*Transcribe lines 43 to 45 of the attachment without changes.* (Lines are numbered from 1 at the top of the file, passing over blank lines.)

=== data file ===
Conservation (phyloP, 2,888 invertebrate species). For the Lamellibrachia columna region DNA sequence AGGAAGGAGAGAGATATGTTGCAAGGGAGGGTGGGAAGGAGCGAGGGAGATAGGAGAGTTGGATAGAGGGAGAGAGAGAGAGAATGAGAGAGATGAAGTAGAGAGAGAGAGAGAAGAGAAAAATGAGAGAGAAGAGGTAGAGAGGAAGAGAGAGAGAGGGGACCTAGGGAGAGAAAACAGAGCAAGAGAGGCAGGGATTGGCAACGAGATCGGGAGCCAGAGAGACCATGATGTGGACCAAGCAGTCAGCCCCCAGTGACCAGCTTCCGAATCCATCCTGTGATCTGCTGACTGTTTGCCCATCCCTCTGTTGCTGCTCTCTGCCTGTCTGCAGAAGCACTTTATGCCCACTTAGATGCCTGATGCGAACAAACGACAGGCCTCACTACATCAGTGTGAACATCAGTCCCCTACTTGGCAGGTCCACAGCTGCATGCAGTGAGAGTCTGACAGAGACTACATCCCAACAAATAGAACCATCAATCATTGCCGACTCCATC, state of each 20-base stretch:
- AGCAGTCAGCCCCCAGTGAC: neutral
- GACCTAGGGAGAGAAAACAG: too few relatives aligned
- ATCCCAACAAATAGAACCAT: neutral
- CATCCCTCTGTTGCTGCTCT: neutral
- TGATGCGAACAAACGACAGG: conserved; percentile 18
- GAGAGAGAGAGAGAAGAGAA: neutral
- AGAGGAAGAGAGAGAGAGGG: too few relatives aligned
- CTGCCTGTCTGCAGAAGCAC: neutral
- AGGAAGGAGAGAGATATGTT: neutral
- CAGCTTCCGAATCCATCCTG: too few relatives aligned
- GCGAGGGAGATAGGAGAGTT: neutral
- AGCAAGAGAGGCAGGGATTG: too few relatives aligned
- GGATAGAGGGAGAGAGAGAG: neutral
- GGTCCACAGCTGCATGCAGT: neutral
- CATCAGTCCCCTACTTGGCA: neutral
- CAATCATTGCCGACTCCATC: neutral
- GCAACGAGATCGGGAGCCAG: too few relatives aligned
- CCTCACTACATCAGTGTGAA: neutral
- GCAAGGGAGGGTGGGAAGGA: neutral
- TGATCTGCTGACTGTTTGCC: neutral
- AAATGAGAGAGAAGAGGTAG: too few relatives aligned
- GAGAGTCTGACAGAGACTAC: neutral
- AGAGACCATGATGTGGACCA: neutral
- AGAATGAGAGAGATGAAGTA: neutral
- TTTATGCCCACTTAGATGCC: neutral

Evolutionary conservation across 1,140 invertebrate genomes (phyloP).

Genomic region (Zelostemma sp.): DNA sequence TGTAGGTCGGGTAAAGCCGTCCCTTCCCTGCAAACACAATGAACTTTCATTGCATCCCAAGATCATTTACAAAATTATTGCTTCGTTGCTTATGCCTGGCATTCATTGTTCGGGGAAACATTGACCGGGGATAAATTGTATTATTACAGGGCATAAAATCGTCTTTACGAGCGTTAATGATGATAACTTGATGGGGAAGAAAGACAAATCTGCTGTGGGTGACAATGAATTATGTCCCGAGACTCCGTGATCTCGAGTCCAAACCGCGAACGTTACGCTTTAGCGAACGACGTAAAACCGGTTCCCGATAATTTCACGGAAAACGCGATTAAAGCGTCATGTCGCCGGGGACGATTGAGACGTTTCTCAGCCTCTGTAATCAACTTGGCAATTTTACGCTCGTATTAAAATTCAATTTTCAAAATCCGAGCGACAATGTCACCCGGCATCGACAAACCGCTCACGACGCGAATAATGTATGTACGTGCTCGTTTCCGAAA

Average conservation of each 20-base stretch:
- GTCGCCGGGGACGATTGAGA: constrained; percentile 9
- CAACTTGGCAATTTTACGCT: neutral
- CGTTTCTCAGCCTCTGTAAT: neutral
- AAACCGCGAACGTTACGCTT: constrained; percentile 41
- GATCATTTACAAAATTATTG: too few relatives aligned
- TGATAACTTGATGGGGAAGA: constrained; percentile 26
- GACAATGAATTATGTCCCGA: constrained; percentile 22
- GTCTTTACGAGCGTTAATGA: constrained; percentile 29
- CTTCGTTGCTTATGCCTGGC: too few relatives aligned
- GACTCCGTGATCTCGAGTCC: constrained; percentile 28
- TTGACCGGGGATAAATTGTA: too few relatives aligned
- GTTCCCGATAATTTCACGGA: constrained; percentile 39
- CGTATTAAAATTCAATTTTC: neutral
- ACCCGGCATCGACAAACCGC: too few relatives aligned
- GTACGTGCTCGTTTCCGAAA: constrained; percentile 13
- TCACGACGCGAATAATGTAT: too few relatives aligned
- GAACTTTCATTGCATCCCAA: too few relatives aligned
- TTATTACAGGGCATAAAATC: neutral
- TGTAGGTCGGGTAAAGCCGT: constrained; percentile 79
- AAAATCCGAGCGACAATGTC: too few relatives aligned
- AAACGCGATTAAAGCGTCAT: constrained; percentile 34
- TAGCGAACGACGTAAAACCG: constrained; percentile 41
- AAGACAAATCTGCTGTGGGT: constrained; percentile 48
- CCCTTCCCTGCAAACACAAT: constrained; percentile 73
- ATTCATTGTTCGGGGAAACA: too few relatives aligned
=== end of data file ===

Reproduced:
- ACCCGGCATCGACAAACCGC: too few relatives aligned
- GTACGTGCTCGTTTCCGAAA: constrained; percentile 13
- TCACGACGCGAATAATGTAT: too few relatives aligned